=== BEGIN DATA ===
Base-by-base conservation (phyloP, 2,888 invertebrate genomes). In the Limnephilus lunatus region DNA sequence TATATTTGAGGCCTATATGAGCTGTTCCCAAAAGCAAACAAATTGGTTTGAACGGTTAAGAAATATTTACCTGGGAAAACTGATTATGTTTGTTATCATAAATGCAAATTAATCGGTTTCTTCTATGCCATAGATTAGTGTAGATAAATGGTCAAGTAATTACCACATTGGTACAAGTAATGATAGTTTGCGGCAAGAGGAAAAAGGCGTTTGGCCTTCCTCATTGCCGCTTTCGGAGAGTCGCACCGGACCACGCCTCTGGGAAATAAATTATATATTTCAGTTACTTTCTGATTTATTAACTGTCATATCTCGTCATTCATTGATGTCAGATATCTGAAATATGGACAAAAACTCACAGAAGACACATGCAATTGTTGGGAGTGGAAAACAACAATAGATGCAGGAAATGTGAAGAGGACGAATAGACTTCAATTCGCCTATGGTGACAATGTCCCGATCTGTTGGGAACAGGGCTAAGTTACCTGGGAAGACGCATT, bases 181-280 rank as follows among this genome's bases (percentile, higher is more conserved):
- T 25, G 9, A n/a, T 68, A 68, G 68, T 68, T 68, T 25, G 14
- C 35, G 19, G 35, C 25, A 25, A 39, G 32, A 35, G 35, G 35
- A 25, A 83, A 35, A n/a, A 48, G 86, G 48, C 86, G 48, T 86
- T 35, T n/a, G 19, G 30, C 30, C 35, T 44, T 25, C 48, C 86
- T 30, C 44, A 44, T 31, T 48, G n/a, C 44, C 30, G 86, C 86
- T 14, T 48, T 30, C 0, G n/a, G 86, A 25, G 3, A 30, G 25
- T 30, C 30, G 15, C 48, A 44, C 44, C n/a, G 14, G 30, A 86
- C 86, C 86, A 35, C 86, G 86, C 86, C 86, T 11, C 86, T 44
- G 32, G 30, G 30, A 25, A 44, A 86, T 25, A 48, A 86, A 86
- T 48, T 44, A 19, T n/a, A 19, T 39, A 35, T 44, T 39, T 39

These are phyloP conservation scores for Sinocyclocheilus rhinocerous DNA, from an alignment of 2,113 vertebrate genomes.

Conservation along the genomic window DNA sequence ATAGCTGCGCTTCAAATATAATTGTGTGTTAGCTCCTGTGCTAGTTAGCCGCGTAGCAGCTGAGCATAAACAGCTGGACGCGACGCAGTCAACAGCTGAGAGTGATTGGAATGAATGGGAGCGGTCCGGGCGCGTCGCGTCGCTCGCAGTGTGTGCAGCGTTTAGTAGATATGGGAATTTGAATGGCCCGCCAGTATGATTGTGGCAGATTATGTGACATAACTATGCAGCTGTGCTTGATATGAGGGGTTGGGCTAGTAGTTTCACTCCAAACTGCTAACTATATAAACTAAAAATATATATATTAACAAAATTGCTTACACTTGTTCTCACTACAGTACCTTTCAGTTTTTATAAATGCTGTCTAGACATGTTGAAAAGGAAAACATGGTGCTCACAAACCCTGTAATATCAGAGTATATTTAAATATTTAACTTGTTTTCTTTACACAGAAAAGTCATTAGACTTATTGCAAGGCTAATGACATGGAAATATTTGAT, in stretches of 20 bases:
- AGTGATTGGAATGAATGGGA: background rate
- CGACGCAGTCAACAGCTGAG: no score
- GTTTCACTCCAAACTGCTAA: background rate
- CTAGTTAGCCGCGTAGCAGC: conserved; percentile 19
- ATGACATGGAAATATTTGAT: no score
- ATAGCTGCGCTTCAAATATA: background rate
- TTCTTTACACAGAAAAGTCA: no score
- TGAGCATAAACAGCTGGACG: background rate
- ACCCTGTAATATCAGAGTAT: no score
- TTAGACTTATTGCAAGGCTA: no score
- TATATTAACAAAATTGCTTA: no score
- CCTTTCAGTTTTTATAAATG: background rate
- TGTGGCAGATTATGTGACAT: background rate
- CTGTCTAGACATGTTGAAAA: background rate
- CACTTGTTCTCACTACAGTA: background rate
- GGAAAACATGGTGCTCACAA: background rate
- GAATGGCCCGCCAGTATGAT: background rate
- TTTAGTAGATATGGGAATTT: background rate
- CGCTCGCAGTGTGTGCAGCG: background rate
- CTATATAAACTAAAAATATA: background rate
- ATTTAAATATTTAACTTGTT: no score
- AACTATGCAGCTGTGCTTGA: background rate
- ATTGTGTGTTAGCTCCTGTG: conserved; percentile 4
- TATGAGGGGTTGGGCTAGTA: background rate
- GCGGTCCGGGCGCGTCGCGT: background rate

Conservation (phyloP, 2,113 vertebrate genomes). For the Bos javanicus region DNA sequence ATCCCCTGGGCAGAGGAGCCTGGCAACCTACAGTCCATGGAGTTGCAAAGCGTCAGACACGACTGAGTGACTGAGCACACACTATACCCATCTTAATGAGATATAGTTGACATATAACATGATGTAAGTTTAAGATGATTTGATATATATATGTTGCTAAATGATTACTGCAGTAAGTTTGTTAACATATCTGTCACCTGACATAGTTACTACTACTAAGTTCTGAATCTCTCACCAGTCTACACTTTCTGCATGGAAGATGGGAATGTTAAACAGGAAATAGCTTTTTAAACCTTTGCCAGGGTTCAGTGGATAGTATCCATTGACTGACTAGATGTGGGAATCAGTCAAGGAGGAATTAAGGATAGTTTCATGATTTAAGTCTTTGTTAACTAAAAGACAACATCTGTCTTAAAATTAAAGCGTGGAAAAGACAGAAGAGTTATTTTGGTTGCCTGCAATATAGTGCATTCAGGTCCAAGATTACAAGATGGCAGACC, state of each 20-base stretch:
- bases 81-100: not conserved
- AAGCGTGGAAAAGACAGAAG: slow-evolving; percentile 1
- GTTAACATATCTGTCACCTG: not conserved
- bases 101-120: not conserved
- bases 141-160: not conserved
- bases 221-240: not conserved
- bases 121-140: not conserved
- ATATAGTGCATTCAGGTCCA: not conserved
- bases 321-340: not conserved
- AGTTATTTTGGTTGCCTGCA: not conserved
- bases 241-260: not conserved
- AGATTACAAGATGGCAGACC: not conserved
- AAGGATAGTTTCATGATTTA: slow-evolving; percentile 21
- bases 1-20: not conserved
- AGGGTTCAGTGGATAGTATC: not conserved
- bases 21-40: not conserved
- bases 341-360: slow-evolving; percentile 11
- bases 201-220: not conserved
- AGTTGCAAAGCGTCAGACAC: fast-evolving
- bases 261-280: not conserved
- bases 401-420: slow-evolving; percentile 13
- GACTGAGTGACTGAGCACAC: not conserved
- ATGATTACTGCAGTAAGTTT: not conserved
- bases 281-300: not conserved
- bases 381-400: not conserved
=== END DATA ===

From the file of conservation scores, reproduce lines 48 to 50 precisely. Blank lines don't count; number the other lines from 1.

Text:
- bases 321-340: not conserved
- AGTTATTTTGGTTGCCTGCA: not conserved
- bases 241-260: not conserved